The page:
Between the Rows: Martin’s compost farm

  • Adam Martin, who bought Martin’s Farm from his father, stands in front of the screener at his compost operation in Greenfield. For the Recorder/Pat Leuchtman

  • Adam Martin holds a handful of finished compost on a wet day. For the Recorder/Pat LeuchtmaN

  • Windrow of steaming compost as it heats up. For the Recorder/Pat Leuchtman

For The Recorder
Published: 4/1/2016 3:21:04 PM

On October 1, 2014, the Massachusetts Department of Environmental Protection made a requirement that all businesses or institutions that created more than one ton of organic waste a week find a source to accept and recycle that waste. This rule affected schools, colleges, hospitals, prisons, restaurants and more. Although compost farms already existed, the rule created a need for even more places that would accept and use these organics. Massachusetts has been at the forefront of this environmental policy for years.

Robert Martin was ahead of the curve. In 1981, he bought 90 acres of farmland from the Meyer family and raised beef, pigs and vegetables. He sold his products locally and in Boston. Like all such farms, he generated wastes and green debris. He was aware of the stresses and needs of the environment, and thought his waste could be turned into a benefit, so he began making compost. In 1987, the Mass DEP permitted him as an on-farm composting operation. It was the first one in the state.

I met with Adam Martin, who in 2014 bought the Greenfield farm from his father, who retired with Adam’s mother to Kentucky.

Adam worked on the farm while growing up, but his father hadn’t wanted his son to go into farming. He wanted his son to have an easier life and a more dependable job. The plan was for Adam to attend a diesel school in Wyoming for a year, which he did, but he continued working on the farm after finishing the program.

It wasn’t until Adam went to Africa for two weeks in 2006 with a church youth group that his eyes were opened to the work that was to be done in the world to help others. He looked at the world differently and he looked at the farm differently. In 2008 he led another church group to India and his determination to do something meaningful increased. Upon his return, Adam told his father he had no desire to leave the farm. He loved the farm and he saw how the farm could provide benefits to the community and the environment while it gave him and the staff a reasonable livelihood.

Today, Martin’s Compost Farm removes tons of organic matter from the waste stream. In the United States, food waste is the second highest component of landfills, which are the largest source of methane emissions. Locally, our garbage is taken and burned, emitting carbon dioxide, a greenhouse gas that is causing climate disruption.

The farm now handles up to 15 tons of organic waste a week. Martin hauls much of this himself, collecting dumpsters from various sites. The Bridge of Flowers participates in a compost collective in Shelburne Falls organized by Franklin County Solid Waste Management. Bridge staff and volunteers throw weeds and spent plants into a dumpster that also holds waste from the different town restaurants. The dumpster is emptied every week or two depending on the season.

In addition to food waste, Martin’s Farm compost includes newspaper and cardboard, manure and leaves from the town. Martin spoke enthusiastically and energetically about his goal “to generate the best compost. Customers use it to amend their soil and their success is my success.”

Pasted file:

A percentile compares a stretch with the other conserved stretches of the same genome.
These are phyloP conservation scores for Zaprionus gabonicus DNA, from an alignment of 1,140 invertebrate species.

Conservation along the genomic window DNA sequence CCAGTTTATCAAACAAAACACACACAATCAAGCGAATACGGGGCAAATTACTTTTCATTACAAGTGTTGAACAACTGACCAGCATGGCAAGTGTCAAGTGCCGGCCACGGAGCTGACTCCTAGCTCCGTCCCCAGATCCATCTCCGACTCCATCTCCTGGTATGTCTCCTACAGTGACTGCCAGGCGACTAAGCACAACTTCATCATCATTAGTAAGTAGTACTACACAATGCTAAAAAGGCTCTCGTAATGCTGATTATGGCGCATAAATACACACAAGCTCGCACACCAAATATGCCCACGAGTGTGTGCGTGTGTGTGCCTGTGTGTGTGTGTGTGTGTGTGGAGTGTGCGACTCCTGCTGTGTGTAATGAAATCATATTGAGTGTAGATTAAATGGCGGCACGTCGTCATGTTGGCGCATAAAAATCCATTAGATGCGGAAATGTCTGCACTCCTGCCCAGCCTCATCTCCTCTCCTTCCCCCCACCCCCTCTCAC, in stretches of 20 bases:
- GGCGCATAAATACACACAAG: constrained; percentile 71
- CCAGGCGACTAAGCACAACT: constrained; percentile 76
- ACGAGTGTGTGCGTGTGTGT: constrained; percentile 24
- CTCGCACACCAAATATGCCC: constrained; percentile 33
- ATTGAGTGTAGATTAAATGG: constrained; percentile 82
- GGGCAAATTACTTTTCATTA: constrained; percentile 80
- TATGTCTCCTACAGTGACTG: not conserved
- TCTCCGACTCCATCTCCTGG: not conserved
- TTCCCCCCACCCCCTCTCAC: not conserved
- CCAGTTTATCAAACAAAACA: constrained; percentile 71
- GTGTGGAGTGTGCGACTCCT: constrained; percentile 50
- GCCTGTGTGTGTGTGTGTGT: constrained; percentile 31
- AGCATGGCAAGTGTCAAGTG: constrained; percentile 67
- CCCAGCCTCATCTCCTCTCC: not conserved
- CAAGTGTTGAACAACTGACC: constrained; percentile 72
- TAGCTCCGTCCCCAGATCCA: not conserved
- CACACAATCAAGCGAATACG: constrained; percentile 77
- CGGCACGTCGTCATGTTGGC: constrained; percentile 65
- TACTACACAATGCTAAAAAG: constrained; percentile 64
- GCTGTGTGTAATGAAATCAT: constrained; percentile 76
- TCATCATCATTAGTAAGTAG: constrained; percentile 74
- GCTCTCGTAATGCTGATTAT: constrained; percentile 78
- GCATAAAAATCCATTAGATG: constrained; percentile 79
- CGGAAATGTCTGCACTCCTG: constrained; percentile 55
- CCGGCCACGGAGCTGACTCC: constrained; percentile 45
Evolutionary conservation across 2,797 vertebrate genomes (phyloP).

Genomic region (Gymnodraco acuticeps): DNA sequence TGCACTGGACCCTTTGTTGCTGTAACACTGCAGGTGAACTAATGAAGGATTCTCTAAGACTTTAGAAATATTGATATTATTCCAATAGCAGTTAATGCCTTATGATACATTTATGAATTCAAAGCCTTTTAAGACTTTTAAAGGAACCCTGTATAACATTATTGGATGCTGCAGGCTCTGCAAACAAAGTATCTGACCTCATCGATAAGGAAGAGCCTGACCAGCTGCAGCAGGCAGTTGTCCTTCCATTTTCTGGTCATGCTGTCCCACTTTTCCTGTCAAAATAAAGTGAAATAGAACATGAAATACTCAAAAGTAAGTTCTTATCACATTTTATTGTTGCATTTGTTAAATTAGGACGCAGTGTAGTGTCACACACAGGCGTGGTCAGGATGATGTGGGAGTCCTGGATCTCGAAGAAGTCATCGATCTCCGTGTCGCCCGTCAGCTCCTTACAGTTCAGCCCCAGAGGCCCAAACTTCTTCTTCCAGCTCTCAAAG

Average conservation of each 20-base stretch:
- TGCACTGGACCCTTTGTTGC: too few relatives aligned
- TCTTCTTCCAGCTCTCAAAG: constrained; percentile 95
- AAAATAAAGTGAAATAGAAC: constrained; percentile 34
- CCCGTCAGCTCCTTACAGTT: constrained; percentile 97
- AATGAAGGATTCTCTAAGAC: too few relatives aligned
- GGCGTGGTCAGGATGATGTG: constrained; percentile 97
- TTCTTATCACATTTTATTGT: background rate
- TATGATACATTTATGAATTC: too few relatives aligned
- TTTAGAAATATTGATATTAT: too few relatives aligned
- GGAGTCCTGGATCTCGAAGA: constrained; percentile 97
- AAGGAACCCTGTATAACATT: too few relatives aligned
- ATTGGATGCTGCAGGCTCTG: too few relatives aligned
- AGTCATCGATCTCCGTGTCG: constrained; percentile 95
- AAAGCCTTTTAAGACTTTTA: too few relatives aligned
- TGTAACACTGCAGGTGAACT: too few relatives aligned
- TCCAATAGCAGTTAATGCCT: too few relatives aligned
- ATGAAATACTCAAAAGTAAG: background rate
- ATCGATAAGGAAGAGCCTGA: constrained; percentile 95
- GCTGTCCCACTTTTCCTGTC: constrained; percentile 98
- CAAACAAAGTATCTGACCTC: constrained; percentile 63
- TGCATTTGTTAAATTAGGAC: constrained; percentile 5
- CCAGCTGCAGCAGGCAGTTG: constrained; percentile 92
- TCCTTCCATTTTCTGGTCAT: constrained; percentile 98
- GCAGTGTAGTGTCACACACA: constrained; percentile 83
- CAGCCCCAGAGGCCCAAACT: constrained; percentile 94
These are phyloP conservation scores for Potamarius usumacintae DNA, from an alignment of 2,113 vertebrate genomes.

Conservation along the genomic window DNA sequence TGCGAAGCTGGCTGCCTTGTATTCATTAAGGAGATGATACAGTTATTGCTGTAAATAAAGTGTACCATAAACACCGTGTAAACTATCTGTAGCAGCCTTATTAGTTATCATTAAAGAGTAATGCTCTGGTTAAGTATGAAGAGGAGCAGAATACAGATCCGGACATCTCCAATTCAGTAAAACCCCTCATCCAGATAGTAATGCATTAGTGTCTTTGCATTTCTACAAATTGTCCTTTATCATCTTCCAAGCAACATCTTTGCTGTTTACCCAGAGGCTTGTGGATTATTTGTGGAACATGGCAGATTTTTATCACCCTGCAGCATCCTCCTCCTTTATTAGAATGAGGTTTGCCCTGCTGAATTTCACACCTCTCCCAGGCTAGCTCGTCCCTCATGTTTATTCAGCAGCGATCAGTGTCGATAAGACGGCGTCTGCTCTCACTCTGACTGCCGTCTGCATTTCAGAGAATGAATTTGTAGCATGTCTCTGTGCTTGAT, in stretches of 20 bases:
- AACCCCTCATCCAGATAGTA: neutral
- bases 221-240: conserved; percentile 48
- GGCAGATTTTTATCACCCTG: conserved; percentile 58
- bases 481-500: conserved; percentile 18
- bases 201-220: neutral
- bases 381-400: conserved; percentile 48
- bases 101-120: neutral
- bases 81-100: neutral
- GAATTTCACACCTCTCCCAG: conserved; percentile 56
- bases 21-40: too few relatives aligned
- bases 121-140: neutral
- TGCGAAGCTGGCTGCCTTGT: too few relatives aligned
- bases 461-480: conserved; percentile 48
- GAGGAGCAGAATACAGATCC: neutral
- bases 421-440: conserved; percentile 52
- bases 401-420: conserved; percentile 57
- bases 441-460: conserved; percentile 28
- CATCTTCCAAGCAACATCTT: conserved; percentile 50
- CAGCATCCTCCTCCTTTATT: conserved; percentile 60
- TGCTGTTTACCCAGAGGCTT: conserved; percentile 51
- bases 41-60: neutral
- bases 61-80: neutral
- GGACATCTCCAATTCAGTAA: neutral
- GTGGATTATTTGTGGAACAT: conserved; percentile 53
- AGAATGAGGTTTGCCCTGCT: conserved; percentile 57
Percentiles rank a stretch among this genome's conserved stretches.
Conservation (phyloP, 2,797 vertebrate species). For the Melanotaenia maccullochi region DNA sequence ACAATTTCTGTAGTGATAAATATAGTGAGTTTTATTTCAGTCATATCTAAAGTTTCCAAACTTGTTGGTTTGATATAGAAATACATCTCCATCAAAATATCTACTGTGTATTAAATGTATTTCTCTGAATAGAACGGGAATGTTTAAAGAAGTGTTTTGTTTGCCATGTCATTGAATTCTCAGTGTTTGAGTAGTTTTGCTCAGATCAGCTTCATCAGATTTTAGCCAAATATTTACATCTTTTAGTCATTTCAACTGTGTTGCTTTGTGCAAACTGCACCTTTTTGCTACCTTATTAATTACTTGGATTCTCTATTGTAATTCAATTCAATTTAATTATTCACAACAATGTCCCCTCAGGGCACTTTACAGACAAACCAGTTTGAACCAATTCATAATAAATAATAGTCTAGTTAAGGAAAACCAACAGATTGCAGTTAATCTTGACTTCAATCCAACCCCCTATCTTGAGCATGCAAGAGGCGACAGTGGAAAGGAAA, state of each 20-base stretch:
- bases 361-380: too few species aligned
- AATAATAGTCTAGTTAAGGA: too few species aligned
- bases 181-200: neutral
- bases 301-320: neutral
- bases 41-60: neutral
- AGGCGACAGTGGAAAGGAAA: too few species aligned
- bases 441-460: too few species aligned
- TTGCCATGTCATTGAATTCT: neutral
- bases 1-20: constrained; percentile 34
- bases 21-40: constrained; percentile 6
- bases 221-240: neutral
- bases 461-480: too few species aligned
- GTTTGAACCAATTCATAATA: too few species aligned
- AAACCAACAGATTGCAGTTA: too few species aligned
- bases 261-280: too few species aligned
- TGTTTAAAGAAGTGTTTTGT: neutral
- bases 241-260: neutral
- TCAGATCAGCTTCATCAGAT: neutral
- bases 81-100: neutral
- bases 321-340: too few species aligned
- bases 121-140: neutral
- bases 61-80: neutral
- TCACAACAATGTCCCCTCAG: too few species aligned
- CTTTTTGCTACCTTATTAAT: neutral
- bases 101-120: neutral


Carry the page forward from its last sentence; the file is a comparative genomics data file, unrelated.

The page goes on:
I never dreamed of all the work it takes to make compost commercially. Martin’s farm begins with not accepting any material that has used herbicides. The compost is certified organic which makes his compost acceptable by organic farms. The process on the farm begins with hand sorting, pulling out large pieces of trash. Then large machinery is called into action.

First, there is the machine that turns the windrows of waste. There are usually 12 or 13 windrows in various states of decomposition at any one time. The windrows are carefully monitored for temperatures, oxygen and moisture, maintaining a temperature no higher than 133 degrees, just hot enough to kill weeds and pathogens.

When the compost is ready, it goes into the enormous screener with a fine mesh that screens out wood chips and other non-compostable materials. The wood ultimately makes its way into a wood chip mulch pile. “It is so important to me to have as pure a product as possible,” Martin said.

Finally, there is a super vacuum that removes any further non-compostables. The finished compost is tested by the University of Massachusetts three times a year so Martin can be certain that he is maintaining his own standards of quality.

Gardeners and landscapers need more than compost and Martin’s Compost Farm also offers a 50-50 compost and loam mix, compo-mulch and wood chip mulches.

I will always use compost to enrich my soil and improve its structure. I will always make my own compost because it is the small way I can keep organic waste out of the waste stream. But there are times when a garden needs more than what my little compost bin can supply. I am thrilled that Martin’s Farm and other compost farms exist locally, taking compostable materials and turning them into a benefit instead of an environmental problem.

For full information about Martin’s Compost Farm, visit the website:

Pat Leuchtman has been writing and gardening in Heath at End of the Road Farm since 1980. She now lives in Greenfield. Readers can leave comments at her website:


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